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Specialised railway policing put at risk by Scottish Government

06 September, 2016

British Transport
Police Federation
November 1, 2016

BTP Federation gives evidence on the proposals for policing in Scotland

British Transport Police Federation attended the Scottish Government this morning to give evidence to the Justice Committee on the proposed merger of BTP Scotland and Police Scotland.

Various topics were discussed including the consultation process, what the future looks like and the wide range of complicating factors that need to be considered. There were three key topics that the panel discussed at length, and on which we offer the following comments:

We are still not clear on the evidence behind the proposed merger and, in particular, the benefit it will bring to the travelling public. Having asked the committee for sight of the evidence base that is informing the decision, we weren't surprised to be told there was no-one present who could provide that information. We are concerned that integral parts of this proposition - i.e. the economic or operational benefit - still have not been addressed.

When this Bill was going through parliament, it was a discussion around British Transport Police being more accountable to the Scottish public and Scottish Police Authority. What we have ended up with is a discussion around the wholesale dismantling of the BTP in Scotland. Again, we ask where evidence is for this. BTP is not a failing organisation and public satisfaction remains high.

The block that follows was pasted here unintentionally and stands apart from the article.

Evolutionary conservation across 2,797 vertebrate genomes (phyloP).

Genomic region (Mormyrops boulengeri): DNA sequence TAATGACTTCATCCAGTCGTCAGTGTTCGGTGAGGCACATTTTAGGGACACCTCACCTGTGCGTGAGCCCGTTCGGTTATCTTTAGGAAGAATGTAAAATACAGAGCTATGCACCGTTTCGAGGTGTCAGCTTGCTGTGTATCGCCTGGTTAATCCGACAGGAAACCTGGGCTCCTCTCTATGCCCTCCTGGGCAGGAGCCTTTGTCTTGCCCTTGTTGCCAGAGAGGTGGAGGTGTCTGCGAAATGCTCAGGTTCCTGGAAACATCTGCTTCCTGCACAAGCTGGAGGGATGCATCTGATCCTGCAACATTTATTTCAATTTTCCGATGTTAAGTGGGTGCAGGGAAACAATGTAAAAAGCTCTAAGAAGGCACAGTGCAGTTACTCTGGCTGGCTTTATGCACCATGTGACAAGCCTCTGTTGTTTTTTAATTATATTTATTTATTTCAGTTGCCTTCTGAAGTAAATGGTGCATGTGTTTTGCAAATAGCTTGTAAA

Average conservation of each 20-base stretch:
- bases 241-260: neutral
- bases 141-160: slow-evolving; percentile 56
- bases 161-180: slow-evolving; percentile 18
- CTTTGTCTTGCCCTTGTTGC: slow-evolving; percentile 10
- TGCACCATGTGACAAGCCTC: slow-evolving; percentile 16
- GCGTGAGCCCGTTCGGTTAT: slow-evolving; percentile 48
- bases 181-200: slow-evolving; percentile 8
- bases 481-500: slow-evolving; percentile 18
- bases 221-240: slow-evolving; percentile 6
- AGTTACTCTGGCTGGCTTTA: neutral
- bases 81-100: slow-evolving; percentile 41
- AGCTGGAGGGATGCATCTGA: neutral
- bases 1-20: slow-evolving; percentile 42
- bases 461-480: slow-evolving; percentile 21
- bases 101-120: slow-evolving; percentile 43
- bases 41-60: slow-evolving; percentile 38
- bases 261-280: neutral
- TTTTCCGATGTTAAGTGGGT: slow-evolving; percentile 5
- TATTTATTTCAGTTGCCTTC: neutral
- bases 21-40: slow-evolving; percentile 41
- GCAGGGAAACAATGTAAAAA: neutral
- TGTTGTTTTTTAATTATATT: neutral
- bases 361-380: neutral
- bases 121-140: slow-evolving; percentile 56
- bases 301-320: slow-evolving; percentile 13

We note with interest remarks from Professor Fyfe from the Scottish Institute for Policing Research (SIPR) who suggested there may be a role for Audit Scotland and HMICS to consider the financial and other implications of these proposals.

The challenges of this proposal should not be underestimated and it's the 'people' issues which will be amongst the most difficult to resolve. Unlike Police Scotland officers, our members are not Crown or Public Servants, and have a very different set of terms and conditions.

Against a backdrop of Police Scotland's reported £17million overspend, we question the rationale of potentially adding to that cost by taking on additional financial responsibilities in terms of our members terms and conditions, and pension liabilities.

Furthermore, Police Scotland is still in a transitional phase. We heard today that the force is about to embark on a period of transformational change and a new ten-year strategy. ACC Higgins suggested this may be an opportune time for the merger, but we strongly disagree. Our members are seeking certainty, and rail users should be able to expect this too.

Officer numbers
We have been very clear that the planned amalgamation will result in a loss of specialist expertise and knowledge. Despite assurances from Police Scotland around ringfencing numbers, what they can't guarantee is the retention of the skills and experience of BTP officers. Members who are at a particular stage in their careers will seriously consider their futures because there is so much uncertainty around what lies ahead.

Convener, Margaret Mitchell, stated 'backfilling is currently an issue in Police Scotland' and we share concerns about the dilution of police services on the railways. The policing priorities of Police Scotland are undoubtedly very different to those of the Train Operating Companies and the travelling public.

In summary, it is our view that the national rail network, including Scotland, is best protected by a unified police force providing a dedicated specialist service, and one which is able to prioritise policing of the railway. That force should be the British Transport Police.